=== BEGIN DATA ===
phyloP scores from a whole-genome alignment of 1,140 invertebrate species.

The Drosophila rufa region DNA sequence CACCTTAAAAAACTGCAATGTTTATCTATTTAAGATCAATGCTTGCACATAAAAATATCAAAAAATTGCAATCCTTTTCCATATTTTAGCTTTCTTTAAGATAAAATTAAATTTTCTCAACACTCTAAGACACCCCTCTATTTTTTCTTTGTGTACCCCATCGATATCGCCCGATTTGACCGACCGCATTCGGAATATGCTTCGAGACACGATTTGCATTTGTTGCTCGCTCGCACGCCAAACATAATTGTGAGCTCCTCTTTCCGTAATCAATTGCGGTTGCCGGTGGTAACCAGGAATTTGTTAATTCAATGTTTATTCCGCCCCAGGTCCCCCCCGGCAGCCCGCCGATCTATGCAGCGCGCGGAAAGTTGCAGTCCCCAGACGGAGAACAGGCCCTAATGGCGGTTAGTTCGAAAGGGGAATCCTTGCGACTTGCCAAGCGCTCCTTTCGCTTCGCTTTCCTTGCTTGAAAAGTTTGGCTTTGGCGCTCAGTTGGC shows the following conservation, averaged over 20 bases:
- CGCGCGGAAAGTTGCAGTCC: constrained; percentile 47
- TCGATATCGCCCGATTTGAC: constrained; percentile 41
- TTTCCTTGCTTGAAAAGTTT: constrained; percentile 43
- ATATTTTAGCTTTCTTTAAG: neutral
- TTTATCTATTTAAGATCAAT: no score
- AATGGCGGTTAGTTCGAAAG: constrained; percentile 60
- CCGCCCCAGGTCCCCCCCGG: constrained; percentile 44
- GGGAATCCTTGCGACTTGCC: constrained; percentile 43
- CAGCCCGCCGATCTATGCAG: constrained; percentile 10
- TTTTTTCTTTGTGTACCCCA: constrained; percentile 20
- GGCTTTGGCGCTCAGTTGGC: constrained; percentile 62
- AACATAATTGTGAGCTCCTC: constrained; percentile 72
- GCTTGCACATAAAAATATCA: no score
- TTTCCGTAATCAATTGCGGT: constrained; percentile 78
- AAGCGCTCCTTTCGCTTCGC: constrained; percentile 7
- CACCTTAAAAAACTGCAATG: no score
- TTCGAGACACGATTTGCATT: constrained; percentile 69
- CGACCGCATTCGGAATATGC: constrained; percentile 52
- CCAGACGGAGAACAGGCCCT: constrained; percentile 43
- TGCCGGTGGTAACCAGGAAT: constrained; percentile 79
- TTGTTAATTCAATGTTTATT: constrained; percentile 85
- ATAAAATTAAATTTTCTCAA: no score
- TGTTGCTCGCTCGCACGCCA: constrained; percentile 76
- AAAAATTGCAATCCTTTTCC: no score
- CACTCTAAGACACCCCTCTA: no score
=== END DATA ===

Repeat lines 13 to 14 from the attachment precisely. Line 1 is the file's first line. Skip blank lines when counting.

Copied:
- GGCTTTGGCGCTCAGTTGGC: constrained; percentile 62
- AACATAATTGTGAGCTCCTC: constrained; percentile 72